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My opinion is 5 active affiliates datafeed subscribers per merchant.
Any more than that will turn into a spam fest akin to e-mail marketing.
From an affiliates point of view I would not limit it to 5, as you may not have the best performing 5. A managed approach to who it goes out may stop the area becoming spam. I can't ever see it being as bad as email marketing.
Anyway, affiliates don't necessarily use the datafeed to create thousands and thousands of webpages.
They can serve the data up as search results, use the datafeed to identify a subset of relevant products, use it to identify links which are no longer valid, use it to keep existing links up-to-date (e.g. price), use it to speed up or automate the process of creating individual links, etc. etc.
joined:Dec 9, 2001
Numerous affiliates are using datafeeds to create megasites that are little more than clones of assorted merchant catalogues. I've seen affiliates claiming to have several hundred thousand pages indexed by Google, and I consider their claims plausible. "Vomiting into Google", one consultant calls it.
Some merchants are starting to see datafeed clone sites as a detriment, not something to encourage, because they often push the merchant's real pages down in the SERPs, and cause the merchant to pay commissions for sales to traffic that they were formerly reaching without benefit of affiliates.
Lots of affiliates can boast more traffic, higher SE rankings, or simply a better interface than the merchant's own site, and IMO they're doing the merchant a huge favor. Those sales wouldn't have gone to the merchant without the affiliate's help; in most cases they would have gone to a competitor.
Along the way, some good affiliates get buried and give up, or seek out the merchant's competitors. The merchant's competitor starts spewing out data feeds to anyone who will take it in order to regain a presence in the serps. Did I hear buckworks say several hundred thousand pages?
On top of all this, the merchant gets a shady reputation because they lose control of affiliates putting up all those clones that surfers assume are the merchant.
I like datafeeds, they are a great marketing tool. But I'm wondering if some of them are getting out of control. I hope not, but I'm just wondering where these things are heading.
joined:Dec 9, 2001
a merchant shouldn't have an affiliate program if they begrudge paying that money.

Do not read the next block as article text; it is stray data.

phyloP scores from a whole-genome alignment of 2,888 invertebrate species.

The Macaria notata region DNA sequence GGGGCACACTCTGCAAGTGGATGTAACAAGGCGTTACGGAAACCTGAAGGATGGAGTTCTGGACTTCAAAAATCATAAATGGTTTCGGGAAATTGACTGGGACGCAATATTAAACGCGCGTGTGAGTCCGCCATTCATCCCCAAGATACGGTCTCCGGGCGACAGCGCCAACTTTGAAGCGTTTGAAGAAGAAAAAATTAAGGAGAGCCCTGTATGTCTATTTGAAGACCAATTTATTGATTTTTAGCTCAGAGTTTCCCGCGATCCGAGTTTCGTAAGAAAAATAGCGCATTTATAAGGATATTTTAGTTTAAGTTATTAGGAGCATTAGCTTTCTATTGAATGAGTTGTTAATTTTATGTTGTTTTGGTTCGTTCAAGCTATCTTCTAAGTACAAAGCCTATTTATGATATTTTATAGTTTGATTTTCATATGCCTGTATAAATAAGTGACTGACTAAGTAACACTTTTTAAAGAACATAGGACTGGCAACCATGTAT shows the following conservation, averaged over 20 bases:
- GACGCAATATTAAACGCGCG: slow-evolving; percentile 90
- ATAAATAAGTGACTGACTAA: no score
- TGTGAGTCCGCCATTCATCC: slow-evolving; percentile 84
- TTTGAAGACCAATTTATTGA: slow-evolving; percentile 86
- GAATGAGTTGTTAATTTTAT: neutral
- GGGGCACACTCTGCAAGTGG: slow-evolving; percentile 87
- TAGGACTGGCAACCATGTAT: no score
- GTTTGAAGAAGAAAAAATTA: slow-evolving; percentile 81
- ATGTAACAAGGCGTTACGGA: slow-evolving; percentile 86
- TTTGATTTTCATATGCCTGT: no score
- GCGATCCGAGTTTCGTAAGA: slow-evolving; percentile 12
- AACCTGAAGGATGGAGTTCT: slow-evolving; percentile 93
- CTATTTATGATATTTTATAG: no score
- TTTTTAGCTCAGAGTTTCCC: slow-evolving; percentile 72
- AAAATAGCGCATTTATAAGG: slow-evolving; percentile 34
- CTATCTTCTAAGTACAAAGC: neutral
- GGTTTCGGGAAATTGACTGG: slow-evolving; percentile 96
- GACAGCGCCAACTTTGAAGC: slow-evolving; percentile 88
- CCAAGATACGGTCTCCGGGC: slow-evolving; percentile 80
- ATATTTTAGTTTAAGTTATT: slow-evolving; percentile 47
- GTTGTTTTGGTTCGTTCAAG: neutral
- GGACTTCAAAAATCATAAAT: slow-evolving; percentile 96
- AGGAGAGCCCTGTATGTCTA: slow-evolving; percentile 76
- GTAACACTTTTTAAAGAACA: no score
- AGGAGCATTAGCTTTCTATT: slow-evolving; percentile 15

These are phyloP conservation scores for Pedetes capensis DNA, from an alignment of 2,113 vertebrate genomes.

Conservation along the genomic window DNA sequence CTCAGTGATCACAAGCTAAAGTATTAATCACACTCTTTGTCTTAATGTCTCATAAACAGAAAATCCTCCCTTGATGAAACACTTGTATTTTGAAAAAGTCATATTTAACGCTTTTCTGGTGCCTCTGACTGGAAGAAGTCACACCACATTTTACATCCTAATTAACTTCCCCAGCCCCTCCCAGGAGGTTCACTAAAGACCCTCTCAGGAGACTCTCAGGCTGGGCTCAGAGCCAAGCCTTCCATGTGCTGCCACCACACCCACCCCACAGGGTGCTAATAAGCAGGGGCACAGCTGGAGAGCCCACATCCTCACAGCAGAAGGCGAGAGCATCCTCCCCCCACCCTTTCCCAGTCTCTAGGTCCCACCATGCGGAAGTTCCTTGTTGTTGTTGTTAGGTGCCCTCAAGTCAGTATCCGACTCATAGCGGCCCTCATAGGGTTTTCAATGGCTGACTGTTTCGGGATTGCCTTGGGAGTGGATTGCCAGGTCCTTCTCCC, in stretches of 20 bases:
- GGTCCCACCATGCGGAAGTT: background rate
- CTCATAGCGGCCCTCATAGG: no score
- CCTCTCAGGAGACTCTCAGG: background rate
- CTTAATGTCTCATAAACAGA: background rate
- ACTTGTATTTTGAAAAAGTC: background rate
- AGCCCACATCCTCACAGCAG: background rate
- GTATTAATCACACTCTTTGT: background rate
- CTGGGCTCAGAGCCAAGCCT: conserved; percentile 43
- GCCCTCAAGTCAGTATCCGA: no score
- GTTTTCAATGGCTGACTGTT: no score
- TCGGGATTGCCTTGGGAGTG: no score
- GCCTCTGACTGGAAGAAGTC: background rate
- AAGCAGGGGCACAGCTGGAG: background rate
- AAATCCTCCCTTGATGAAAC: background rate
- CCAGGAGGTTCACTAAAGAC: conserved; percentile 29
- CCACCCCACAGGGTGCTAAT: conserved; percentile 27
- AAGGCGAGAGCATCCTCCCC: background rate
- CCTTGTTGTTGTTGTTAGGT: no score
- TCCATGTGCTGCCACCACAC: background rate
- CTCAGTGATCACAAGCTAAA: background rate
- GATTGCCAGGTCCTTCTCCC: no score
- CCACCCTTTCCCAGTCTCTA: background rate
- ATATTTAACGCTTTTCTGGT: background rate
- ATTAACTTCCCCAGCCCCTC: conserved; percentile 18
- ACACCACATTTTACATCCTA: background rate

Merchants don't mind paying commissions to affiliates who actually bring NEW business. But some -- not many, but some -- are starting to take a closer look at how some affiliate activities mesh with what the merchant is already doing. Sometimes things that work well if one or two affiliates do them don't work so well if 200 are doing them.
One merchant (Tiger Direct) recently decided to stop allowing affiliates to use datafeed info, and one of the biggest reasons cited was the need to maintain corporate control of their trademark/branding, not have it diluted by copycat affiliate sites.
I think a fee for datafeeds would help a little. But the only solution would be to limit the number of subscribers. For example the following solution would reduce the spam a lot:
after 3 month the 3 worst-performing subscribers will be dropped and replaced by new ones (have to proove their interest and knowledge of implenting the feeds)
Inactive subscribers (less than 3% of total traffic) can be dropped within 2 weeks.
If it's a big product portfolio you can also make different groups and adapt the rotating-subscribers idea per area and also have 10 top subscribers with access to all data.
But if the merchant is concerned about this, it would be sensible to vet sites individually before offering them access to the datafeed.
The month before I made my own make-shift datafeed, I did $250 in sales for them. The two months after that, I did in excess of $8,500 in sales. They're STILL not interested in sending me a datafeed of their products.
I think with very large programs (like Tiger) that have thousands and thousands of active affiliates datafeeds could get out of hand and evidently did for them.
Yeah, I'm afraid that the Tiger mess may be the proverbial handwriting on the wall re the future of datafeeds. Regardless of the merchant's intentions, the end result will be the flooding of the serps with repetitious catalogs and directories generated from the same source.
Is it time now for SE's and consumers to seriously reconsider whether database size (no. of pages indexed) is important to a good search experience?
It may well be that just (intelligently) indexing an upper limit for any one domain may not miss much unique or substantive but certainly miss a lot of duplicate or template driven pages? Why does a SE need to deliver someone direct to the actual page? Is it sometimes good to deliver them to the home or category page where they can see a link to what they want in the context of the site? Not stirring anything up, just questioning whether SE's are just getting TOO big for their own good!